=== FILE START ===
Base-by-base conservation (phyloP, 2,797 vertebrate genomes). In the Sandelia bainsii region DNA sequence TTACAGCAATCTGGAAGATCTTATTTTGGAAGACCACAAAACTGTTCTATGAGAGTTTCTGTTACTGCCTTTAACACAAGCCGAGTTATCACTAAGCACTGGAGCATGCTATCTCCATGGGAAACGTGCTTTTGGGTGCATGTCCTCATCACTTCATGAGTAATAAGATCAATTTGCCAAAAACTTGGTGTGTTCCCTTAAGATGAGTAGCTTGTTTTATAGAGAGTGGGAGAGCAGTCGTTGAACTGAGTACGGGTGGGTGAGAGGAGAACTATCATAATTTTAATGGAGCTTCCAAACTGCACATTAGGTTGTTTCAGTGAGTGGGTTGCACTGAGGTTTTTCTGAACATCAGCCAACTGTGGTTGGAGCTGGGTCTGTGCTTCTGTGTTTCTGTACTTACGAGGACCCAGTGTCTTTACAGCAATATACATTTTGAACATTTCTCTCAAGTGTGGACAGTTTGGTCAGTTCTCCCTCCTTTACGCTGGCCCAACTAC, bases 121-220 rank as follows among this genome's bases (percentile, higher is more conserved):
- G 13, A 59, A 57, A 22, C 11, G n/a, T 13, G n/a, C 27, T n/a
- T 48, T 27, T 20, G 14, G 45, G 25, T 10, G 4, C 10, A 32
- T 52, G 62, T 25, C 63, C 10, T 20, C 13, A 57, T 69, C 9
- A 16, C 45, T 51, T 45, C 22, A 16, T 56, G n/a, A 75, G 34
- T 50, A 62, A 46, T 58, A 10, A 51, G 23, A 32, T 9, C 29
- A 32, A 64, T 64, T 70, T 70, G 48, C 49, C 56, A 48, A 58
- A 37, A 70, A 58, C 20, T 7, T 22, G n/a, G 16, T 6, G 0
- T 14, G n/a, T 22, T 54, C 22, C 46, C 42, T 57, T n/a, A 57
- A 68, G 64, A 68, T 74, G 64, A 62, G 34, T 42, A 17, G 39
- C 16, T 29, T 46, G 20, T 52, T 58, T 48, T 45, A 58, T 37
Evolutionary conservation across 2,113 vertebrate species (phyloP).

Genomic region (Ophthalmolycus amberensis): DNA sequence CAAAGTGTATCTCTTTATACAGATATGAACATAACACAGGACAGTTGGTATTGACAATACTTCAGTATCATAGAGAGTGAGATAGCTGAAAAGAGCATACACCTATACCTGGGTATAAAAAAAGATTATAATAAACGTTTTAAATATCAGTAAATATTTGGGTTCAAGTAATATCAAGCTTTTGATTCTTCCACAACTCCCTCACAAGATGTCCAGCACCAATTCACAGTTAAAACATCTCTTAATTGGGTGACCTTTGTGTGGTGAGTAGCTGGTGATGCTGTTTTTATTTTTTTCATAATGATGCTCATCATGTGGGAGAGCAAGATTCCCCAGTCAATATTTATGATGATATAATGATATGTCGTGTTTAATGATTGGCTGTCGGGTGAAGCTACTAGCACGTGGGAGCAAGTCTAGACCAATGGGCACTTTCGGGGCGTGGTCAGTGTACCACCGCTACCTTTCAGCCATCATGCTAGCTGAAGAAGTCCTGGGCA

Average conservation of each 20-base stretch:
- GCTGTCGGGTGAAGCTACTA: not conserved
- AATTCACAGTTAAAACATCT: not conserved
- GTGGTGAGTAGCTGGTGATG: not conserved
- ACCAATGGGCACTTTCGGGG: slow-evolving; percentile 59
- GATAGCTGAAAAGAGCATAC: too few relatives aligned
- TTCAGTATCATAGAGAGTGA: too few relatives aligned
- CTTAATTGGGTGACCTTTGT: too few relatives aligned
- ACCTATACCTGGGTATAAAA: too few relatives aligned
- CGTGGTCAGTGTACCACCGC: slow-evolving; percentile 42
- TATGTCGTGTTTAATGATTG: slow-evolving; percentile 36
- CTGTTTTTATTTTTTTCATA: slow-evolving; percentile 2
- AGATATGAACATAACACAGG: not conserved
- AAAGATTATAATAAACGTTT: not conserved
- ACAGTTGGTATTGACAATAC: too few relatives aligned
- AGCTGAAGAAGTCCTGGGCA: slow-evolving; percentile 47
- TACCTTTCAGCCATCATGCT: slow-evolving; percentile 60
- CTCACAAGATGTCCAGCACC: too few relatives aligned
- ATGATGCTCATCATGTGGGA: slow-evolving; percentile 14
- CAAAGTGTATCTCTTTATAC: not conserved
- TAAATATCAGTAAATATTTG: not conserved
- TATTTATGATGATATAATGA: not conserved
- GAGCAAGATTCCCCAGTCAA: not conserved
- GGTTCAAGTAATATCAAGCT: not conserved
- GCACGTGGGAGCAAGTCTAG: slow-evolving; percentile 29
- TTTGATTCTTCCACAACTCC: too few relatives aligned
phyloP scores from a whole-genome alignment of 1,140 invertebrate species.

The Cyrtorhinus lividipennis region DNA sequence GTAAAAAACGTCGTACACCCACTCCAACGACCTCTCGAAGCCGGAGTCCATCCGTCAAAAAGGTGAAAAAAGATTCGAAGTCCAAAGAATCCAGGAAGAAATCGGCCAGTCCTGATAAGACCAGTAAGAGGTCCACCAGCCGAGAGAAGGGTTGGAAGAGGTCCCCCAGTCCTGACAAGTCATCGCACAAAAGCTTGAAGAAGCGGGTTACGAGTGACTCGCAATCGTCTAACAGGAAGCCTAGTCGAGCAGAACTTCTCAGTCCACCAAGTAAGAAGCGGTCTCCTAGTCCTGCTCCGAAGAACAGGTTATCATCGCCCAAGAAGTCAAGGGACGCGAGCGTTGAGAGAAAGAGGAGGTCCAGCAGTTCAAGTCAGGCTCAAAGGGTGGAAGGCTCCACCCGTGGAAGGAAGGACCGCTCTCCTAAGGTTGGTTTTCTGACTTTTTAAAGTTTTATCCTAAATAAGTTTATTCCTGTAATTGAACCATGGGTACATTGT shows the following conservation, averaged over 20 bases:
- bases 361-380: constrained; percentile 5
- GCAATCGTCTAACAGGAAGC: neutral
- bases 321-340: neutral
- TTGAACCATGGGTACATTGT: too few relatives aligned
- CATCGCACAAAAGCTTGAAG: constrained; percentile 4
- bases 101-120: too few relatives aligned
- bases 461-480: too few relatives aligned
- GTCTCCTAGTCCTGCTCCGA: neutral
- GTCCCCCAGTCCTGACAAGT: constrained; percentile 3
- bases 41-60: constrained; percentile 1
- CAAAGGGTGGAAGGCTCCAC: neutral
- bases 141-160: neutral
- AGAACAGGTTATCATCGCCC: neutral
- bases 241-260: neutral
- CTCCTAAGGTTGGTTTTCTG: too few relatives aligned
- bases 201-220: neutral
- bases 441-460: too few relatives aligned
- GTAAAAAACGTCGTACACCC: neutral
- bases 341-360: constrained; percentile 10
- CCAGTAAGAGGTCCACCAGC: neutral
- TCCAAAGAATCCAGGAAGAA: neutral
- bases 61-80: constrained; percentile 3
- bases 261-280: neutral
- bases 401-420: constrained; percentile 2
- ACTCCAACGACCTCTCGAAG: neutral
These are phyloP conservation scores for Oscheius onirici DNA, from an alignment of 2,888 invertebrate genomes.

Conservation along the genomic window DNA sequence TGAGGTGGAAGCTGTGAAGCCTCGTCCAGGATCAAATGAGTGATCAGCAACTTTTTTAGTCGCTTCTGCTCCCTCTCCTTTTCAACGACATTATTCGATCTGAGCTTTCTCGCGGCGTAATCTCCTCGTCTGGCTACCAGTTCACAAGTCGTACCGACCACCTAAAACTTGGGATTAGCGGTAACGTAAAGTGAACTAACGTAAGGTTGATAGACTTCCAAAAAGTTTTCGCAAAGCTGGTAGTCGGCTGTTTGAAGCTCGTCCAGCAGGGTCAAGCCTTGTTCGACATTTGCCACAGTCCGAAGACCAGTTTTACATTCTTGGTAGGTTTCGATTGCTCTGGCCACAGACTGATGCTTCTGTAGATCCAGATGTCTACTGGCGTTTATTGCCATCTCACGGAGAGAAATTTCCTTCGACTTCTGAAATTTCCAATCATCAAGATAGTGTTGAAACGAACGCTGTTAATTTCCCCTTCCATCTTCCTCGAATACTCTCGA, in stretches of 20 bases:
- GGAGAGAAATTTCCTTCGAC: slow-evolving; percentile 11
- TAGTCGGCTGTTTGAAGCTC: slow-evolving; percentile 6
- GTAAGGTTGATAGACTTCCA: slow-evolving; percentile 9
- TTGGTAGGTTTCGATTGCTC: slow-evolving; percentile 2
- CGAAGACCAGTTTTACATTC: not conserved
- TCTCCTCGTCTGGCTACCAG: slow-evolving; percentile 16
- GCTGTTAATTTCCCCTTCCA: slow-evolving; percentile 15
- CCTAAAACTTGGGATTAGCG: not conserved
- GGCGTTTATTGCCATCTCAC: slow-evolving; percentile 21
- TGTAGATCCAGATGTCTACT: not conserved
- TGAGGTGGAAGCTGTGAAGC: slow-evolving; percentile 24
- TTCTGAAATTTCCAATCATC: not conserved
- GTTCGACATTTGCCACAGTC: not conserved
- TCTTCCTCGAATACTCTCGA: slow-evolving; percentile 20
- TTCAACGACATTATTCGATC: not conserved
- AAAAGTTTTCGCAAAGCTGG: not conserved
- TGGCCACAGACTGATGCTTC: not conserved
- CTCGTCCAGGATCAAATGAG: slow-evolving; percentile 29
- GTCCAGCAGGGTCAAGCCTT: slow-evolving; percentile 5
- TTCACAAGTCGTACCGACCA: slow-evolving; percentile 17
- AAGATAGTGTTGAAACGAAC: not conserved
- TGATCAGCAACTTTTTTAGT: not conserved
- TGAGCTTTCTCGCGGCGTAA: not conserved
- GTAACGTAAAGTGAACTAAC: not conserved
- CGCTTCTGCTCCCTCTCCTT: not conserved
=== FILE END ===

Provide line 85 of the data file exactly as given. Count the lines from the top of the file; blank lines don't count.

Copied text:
- TGGCCACAGACTGATGCTTC: not conserved